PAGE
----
ALAMOSA — In the first public mention of the latest proposal for the long-vacant Rio Grande Motorway building, the Alamosa city council last night commented on the Alamosa Local Marketing District board’s decision to give the building to the Early Iron Club.
City Manager Heather Brooks told the council that city staff were hearing some concerns from business owners about the building being given to Early Iron. Councilor Liz Thomas Hensley, the city’s liaison to the marketing board, said that board voted last month to give the building to Early Iron contingent on some expectations being met. She said the matter would be moving to the county commissioners, but the county attorney was already “starting to look at what it would look like.”
“I think the concern that is out in the community is, was it advertised either to be for sale or they were willing to donate it? Was it an open and transparent process?” Brooks said. These are the questions in the community, she said. She has been referring people to Alamosa County Administrator Gigi Dennis, she added.
Brooks said she understood the county commissioners would still have to weigh in on this, which had not happened yet.
Brooks said the city does not play a role in who owns the building, but she wanted the council to be aware of the concerns she is hearing. She said the marketing district owns the building.
The building, which is next to the Colorado Welcome Center and train depot on Sixth Street, had previously been owned by the marketing district and SLV Development Resources Group, and the marketing district bought out DRG’s interest a couple of years ago, at that time with the idea of turning the building into a convention center.
Councilman Charles Griego asked about the investment in the building, which he estimated was about $400,000, and Brooks said that sounded pretty close.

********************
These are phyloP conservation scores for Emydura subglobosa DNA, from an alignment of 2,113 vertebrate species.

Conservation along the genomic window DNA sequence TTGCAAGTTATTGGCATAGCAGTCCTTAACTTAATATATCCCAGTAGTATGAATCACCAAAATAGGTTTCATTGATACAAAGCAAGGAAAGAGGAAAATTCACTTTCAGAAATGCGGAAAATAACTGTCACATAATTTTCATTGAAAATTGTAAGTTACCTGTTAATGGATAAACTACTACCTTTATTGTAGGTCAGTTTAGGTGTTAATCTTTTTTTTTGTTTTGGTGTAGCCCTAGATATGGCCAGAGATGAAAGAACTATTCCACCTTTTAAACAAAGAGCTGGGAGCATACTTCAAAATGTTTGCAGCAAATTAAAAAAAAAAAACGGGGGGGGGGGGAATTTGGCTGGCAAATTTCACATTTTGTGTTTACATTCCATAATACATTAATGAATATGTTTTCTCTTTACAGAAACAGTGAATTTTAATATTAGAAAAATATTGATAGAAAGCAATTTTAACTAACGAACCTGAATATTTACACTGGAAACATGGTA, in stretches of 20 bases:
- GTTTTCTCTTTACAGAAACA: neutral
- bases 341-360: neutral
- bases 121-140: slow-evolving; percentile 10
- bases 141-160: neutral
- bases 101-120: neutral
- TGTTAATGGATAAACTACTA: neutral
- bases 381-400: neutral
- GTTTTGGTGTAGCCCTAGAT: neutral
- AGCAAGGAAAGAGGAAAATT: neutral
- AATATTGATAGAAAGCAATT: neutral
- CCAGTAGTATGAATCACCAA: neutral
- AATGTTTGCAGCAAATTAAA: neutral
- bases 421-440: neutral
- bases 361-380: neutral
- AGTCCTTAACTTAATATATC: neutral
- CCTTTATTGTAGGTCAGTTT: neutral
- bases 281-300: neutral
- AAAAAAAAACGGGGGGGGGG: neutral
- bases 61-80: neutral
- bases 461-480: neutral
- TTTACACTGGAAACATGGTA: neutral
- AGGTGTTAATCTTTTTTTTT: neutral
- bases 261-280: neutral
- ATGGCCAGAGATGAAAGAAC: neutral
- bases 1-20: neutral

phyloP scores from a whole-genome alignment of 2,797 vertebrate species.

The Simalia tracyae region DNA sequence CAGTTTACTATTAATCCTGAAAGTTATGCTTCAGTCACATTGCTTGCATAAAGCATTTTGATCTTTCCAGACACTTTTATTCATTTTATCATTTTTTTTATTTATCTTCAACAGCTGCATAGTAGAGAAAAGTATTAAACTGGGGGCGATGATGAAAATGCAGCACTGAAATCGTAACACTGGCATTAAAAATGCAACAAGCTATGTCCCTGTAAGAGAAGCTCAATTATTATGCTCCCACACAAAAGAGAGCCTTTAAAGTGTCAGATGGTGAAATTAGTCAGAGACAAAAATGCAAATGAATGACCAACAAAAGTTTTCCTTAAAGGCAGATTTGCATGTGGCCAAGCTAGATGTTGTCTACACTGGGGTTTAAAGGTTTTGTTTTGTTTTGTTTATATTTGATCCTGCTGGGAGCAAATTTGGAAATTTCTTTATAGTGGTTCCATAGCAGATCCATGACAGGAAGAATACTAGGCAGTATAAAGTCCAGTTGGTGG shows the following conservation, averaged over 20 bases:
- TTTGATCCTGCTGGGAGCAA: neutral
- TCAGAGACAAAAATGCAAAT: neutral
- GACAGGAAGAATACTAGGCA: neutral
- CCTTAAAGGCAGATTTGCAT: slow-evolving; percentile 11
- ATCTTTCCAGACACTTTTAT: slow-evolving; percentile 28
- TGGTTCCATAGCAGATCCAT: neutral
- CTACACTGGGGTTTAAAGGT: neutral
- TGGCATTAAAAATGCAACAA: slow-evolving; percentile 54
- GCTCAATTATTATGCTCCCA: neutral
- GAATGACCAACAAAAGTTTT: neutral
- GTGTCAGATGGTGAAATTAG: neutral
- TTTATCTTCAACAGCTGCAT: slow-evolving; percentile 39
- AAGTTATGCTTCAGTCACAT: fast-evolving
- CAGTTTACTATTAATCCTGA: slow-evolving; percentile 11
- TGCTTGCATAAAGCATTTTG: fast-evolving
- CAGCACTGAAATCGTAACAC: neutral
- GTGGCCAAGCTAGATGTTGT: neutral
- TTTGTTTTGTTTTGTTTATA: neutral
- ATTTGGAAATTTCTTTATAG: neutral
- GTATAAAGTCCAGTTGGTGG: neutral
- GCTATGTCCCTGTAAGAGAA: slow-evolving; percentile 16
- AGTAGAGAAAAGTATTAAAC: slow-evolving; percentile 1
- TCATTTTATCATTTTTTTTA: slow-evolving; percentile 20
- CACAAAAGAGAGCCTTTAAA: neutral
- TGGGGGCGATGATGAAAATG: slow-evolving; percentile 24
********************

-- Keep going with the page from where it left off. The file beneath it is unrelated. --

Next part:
“How can you take moneys from the marketing board and purchase something and then turn around and just give it away, $400,000 worth of money?” Griego asked. “I can’t comprehend taking that kind of money from bed tax money, buying the building and turn around and just give it to somebody and not even advertise it. Who else out there might want to bid for it?”
He added, “I hope the commissioners address it. That’s a lot of money.”
Hensley said she would be glad to share the council’s comments and concerns with the marketing board at their meeting next Thursday. She said the board had discussed how Early Iron would use the building, and there was discussion about parking.
Parking became an issue a couple of years ago with the convention center proposal.
Brooks said the city is trying to be very clear about its parking requirements for that building, especially in light of the fact the recent comprehensive plan process revealed a 200-parking space deficit in the downtown area. She said she could draft a letter that Councilor Hensley could take to the marketing board meeting reminding that group of the city’s parking and code requirements.
She said there are some areas where the city can be flexible and others it cannot. She said the city would be supportive of a project that puts the building to good use. “We just need to follow code. It’s just that simple.”
Alamosa Mayor Josef Lucero said there are codes and regulations that must be met before a certificate of occupancy is granted.
Hensley said she understood there were many Early Iron Club members with skills that could be used to bring the building up to code. She said the group had a plan, and she did not believe they were trying to do anything behind the scenes.